Fantom has successfully tested a solution to combat drug counterfeiting in Afghanistan. The program will now be extended on a national level with other countries in the pipeline.
We're excited to announce that the anti-counterfeit drug pilot program in Afghanistan is now concluded!
The program will now expand to a national level, and later to India, Pakistan and Bangladesh.
— Fantom Foundation (@FantomFDN) May 5, 2021
Blockchain Technology leads the Fight against counterfeit Drugs
It is estimated that 40% of all medical products are imported illegally in Afghanistan. In order to combat this problem, the Afghan government has teamed up with the layer 1 blockchain project Fantom. During a first pilot test, Fantom has tracked over 80,000 medical items thanks to a partnership with the Nigerian software company Chekkit Technologies.
The test was conducted in cooperation with Royal Star Pharma, Afghanistan’s largest importer and distributor of medical goods, as well as two medical goods manufacturers based in India, Bliss GVS Pharma and Nabros Pharma. Fantom wants to roll this initiative out on a national level to track up to 210 million items, including vaccines and Covid-19 test kits.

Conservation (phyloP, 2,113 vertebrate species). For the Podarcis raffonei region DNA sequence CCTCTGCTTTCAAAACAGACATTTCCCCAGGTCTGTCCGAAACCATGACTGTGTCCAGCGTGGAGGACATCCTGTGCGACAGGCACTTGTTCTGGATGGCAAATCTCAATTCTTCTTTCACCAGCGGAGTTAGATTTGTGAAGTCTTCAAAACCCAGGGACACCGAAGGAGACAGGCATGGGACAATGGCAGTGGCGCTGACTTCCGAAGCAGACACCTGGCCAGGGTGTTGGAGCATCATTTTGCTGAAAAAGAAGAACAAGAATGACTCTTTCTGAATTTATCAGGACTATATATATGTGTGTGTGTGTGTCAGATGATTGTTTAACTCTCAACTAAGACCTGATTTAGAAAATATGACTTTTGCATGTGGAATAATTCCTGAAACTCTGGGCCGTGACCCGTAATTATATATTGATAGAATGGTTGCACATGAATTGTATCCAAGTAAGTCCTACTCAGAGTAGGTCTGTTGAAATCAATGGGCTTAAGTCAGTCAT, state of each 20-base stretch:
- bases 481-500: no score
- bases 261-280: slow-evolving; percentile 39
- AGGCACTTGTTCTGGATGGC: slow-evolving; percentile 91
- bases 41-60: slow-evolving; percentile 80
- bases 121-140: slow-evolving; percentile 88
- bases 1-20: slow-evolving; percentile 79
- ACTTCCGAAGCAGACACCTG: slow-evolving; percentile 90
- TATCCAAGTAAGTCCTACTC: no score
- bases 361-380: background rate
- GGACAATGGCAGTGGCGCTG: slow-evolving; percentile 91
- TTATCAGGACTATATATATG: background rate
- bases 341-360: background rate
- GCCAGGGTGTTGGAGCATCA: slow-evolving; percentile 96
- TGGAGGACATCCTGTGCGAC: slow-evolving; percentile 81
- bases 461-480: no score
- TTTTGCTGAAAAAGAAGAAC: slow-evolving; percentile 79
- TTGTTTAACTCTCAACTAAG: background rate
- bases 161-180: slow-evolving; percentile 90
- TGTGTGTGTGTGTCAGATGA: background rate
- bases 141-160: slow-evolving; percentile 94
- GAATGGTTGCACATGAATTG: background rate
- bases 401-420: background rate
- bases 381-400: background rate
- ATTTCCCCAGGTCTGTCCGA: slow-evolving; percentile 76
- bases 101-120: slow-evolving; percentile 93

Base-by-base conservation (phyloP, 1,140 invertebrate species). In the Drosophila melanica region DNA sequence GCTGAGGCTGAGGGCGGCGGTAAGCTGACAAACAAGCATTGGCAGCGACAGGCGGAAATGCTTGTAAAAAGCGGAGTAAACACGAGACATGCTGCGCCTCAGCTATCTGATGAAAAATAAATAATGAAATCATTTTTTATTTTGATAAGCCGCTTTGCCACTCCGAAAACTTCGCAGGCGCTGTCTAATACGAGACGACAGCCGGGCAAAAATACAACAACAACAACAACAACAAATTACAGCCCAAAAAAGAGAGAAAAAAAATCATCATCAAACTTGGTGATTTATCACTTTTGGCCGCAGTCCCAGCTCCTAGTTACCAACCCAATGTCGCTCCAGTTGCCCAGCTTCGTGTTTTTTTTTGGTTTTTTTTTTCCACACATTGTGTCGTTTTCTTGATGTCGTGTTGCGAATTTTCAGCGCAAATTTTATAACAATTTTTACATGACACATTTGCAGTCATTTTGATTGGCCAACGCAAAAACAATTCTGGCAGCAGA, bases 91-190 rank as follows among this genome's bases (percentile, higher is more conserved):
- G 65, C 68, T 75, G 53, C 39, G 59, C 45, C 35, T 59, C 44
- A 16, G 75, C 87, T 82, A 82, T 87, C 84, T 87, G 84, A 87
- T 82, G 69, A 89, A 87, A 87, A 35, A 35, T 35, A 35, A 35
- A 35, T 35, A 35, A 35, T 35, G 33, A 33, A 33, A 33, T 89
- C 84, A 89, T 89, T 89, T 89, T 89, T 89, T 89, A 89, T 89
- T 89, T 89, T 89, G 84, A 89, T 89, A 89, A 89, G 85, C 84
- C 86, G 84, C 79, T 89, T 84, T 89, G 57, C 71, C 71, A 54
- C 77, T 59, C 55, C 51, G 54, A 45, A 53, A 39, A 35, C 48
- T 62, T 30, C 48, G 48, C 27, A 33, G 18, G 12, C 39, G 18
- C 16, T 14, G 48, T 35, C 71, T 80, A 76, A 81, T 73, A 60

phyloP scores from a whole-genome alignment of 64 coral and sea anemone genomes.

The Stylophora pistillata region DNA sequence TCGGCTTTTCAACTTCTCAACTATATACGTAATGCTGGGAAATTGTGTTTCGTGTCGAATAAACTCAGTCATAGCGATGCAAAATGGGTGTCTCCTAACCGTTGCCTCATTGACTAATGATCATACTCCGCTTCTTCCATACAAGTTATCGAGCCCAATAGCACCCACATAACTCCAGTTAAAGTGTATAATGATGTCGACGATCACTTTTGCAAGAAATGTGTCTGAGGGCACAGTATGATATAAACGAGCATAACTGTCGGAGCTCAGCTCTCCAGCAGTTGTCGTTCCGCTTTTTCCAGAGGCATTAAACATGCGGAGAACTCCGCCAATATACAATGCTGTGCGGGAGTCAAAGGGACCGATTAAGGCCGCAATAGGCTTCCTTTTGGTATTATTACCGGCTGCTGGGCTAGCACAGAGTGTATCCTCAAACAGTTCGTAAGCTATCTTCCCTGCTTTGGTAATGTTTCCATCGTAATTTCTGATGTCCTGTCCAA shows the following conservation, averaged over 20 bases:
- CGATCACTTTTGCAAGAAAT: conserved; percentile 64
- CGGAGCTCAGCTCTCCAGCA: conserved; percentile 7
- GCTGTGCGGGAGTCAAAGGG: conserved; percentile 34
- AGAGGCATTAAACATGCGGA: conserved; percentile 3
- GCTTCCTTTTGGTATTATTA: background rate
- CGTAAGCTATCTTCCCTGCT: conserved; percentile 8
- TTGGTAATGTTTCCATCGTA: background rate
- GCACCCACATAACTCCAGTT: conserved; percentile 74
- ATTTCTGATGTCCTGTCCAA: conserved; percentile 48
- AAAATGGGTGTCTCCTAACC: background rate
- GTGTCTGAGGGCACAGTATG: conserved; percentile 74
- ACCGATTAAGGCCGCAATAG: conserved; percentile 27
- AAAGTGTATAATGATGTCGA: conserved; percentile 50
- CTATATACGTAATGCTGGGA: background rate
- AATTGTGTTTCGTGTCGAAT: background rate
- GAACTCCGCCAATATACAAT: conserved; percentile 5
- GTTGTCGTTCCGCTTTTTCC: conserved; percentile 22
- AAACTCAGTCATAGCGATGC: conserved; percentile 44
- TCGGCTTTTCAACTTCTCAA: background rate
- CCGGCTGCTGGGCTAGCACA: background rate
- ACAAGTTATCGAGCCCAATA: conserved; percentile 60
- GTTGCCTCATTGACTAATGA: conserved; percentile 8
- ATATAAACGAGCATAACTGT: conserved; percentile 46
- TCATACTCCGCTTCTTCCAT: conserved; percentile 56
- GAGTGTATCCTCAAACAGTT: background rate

Consumers can check Items with or without Internet Connection
In order to make their products verifiable, pharmaceutical manufacturers register them on the Fantom blockchain and attach a scratch-off label on the packaging. Once scratched off, the label shows a QR-code that consumers can scan to verify that the product is authentic and to learn about the product’s expiry date and registration number.
For users without an Internet connection, the label also contains a pin code, which can be submitted through a local phone number, giving them access to the same data. Whenever a counterfeit is found, this information is also forwarded to retailers, manufacturers, and government agencies.